TOPEKA, Kan. (WIBW) -- Kansas Gov. Sam Brownback says tax cuts are moving the state forward and do not mean the state doesn't have additional resources for areas that need money most.
Brownback made the comments in an extended interview with 13 News looking ahead to next year's legislative session.
On the economy, Brownback said the state had been declining for 30 years as what he called a "high-tax state." He said he aimed to upend that curve by slashing income taxes and tax on small businesses. He says he believes it's working and it would be his intent to continue the push toward eliminating individual income taxes.
Brownback said people have the misperception that cutting taxes means the state does not have revenue. Instead, Brownback claims, revenue is up and the economy is growing.
The increase in revenue, Brownback says, means more money for key areas, including K-thru-12 education. He says he supports full funding for all day kindergarten, plus the increase in base aid lawmakers previously approved.
What he won't say is how he might react if the Kansas Supreme Court, which is currently considering a lawsuit on the issue, orders more state funding for public schools. Brownback says the state is putting more money into education and that Kansas has excellent schools. He says he would like to steer conversation toward how to move forward, which he says is why he recently held a meeting with education leaders.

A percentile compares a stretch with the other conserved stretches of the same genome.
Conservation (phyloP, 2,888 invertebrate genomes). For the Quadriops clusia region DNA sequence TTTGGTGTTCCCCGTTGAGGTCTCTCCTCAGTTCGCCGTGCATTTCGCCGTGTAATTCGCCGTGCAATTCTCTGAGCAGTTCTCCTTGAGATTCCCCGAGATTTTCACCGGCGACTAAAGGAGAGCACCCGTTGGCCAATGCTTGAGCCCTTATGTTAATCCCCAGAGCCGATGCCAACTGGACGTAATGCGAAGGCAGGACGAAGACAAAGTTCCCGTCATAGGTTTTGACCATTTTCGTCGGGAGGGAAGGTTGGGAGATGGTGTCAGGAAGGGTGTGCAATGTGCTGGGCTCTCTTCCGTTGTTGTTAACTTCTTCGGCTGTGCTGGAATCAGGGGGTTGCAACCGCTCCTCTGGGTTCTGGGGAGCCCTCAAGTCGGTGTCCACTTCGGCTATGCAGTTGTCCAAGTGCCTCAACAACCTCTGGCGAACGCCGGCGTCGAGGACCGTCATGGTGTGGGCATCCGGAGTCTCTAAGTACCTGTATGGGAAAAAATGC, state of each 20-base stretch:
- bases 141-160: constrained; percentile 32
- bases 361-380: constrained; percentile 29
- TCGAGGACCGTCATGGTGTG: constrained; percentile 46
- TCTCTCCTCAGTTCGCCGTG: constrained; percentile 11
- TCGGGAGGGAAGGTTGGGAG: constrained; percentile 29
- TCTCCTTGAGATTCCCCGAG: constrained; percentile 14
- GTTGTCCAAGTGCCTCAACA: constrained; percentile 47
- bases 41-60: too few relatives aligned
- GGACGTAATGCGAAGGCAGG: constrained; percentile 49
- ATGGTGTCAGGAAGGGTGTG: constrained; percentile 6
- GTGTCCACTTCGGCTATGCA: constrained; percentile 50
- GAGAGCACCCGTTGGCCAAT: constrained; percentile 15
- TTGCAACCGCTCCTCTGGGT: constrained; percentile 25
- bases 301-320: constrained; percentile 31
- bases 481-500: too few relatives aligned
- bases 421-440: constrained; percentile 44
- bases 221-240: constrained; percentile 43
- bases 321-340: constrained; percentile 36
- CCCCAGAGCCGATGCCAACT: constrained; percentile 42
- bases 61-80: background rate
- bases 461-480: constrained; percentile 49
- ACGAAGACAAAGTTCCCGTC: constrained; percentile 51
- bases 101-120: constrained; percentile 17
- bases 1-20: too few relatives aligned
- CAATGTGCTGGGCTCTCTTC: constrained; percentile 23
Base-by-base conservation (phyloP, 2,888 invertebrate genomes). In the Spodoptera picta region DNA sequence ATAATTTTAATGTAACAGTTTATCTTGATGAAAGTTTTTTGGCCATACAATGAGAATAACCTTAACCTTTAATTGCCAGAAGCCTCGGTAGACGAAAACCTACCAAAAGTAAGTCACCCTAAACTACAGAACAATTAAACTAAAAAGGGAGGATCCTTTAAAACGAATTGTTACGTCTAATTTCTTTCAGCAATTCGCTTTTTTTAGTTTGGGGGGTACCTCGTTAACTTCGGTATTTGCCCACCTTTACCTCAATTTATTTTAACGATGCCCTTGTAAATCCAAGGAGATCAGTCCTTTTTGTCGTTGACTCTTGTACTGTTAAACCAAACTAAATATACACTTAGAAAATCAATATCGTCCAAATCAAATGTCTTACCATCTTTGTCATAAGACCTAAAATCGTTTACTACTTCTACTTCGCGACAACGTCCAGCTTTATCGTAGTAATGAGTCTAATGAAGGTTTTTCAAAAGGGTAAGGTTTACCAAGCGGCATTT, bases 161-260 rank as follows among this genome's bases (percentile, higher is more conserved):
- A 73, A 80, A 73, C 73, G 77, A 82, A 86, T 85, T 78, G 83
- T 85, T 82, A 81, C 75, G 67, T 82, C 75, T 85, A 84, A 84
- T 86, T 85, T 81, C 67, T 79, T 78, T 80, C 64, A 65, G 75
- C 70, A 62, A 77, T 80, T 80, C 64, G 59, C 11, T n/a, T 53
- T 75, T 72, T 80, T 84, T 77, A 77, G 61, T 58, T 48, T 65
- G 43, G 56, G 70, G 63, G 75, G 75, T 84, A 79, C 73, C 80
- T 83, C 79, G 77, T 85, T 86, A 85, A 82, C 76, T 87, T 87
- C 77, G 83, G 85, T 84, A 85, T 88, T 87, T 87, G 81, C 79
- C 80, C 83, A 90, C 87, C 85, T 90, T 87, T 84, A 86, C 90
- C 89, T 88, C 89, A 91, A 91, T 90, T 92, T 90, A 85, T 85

Brownback says he is opposed to seeing schools shut down because of a funding dispute.
He also is opposed to seeing schools closed through consolidation as an answer to budget problems. Brownback says closing schools
hurts communities. Instead, he'd like to see schools and districts work to consolidate functions, such as school bus and supply purchases, as a way to find savings.
As for the two other budget giants, Brownback says the state must continue to shore up its pension system and, when it comes to Medicaid, he wants extra resources put toward eliminating waiting lists.
Asked whether he would continue to balk at expanding Medicaid eligibility, which is a key component of the federal Affordable Care Act, Brownback said he has not declared one way or the other because he does not believe the Obama administration has put all its "cards are on the table" regarding exceptions, delays and other changes it might make to the law.
Brownback is being challenged by House Democratic leader Paul Davis in the 2014 election. Davis has disputed the Brownback administration's assertions regarding increased school funding, saying actual instructional aid has gone down. Davis and fellow Democrats also say the tax cuts have hurt vulnerable Kansans.
The governor also addressed issues related to mental health care, the Corrections budget, expanding health insurance coverage for autism services and election year politics. You can view the complete interview above.